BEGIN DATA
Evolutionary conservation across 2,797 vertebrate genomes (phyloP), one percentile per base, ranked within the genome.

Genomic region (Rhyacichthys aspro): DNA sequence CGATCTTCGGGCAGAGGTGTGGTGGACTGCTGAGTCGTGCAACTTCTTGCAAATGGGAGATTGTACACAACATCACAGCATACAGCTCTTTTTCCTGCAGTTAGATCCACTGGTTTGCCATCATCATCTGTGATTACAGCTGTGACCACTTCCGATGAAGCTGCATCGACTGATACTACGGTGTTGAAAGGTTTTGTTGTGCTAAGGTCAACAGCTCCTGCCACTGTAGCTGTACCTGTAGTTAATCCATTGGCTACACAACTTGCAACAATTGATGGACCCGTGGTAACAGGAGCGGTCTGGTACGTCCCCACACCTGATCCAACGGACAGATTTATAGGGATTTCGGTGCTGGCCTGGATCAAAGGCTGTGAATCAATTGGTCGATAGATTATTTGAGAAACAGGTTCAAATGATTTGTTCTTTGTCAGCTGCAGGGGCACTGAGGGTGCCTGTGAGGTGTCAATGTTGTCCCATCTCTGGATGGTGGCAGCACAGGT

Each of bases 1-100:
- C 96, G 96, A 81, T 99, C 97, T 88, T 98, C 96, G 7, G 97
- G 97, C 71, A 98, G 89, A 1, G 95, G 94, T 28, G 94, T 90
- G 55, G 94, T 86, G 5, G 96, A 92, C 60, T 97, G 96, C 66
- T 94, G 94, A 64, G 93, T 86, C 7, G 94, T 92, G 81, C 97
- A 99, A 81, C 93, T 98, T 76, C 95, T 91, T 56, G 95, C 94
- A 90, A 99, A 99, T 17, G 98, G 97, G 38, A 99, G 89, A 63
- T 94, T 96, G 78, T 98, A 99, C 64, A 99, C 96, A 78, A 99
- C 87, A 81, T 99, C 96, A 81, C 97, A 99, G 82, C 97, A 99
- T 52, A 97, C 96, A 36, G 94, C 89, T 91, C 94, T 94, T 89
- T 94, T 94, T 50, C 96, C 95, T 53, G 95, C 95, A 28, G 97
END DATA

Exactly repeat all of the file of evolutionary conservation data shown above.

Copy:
Evolutionary conservation across 2,797 vertebrate genomes (phyloP), one percentile per base, ranked within the genome.

Genomic region (Rhyacichthys aspro): DNA sequence CGATCTTCGGGCAGAGGTGTGGTGGACTGCTGAGTCGTGCAACTTCTTGCAAATGGGAGATTGTACACAACATCACAGCATACAGCTCTTTTTCCTGCAGTTAGATCCACTGGTTTGCCATCATCATCTGTGATTACAGCTGTGACCACTTCCGATGAAGCTGCATCGACTGATACTACGGTGTTGAAAGGTTTTGTTGTGCTAAGGTCAACAGCTCCTGCCACTGTAGCTGTACCTGTAGTTAATCCATTGGCTACACAACTTGCAACAATTGATGGACCCGTGGTAACAGGAGCGGTCTGGTACGTCCCCACACCTGATCCAACGGACAGATTTATAGGGATTTCGGTGCTGGCCTGGATCAAAGGCTGTGAATCAATTGGTCGATAGATTATTTGAGAAACAGGTTCAAATGATTTGTTCTTTGTCAGCTGCAGGGGCACTGAGGGTGCCTGTGAGGTGTCAATGTTGTCCCATCTCTGGATGGTGGCAGCACAGGT

Each of bases 1-100:
- C 96, G 96, A 81, T 99, C 97, T 88, T 98, C 96, G 7, G 97
- G 97, C 71, A 98, G 89, A 1, G 95, G 94, T 28, G 94, T 90
- G 55, G 94, T 86, G 5, G 96, A 92, C 60, T 97, G 96, C 66
- T 94, G 94, A 64, G 93, T 86, C 7, G 94, T 92, G 81, C 97
- A 99, A 81, C 93, T 98, T 76, C 95, T 91, T 56, G 95, C 94
- A 90, A 99, A 99, T 17, G 98, G 97, G 38, A 99, G 89, A 63
- T 94, T 96, G 78, T 98, A 99, C 64, A 99, C 96, A 78, A 99
- C 87, A 81, T 99, C 96, A 81, C 97, A 99, G 82, C 97, A 99
- T 52, A 97, C 96, A 36, G 94, C 89, T 91, C 94, T 94, T 89
- T 94, T 94, T 50, C 96, C 95, T 53, G 95, C 95, A 28, G 97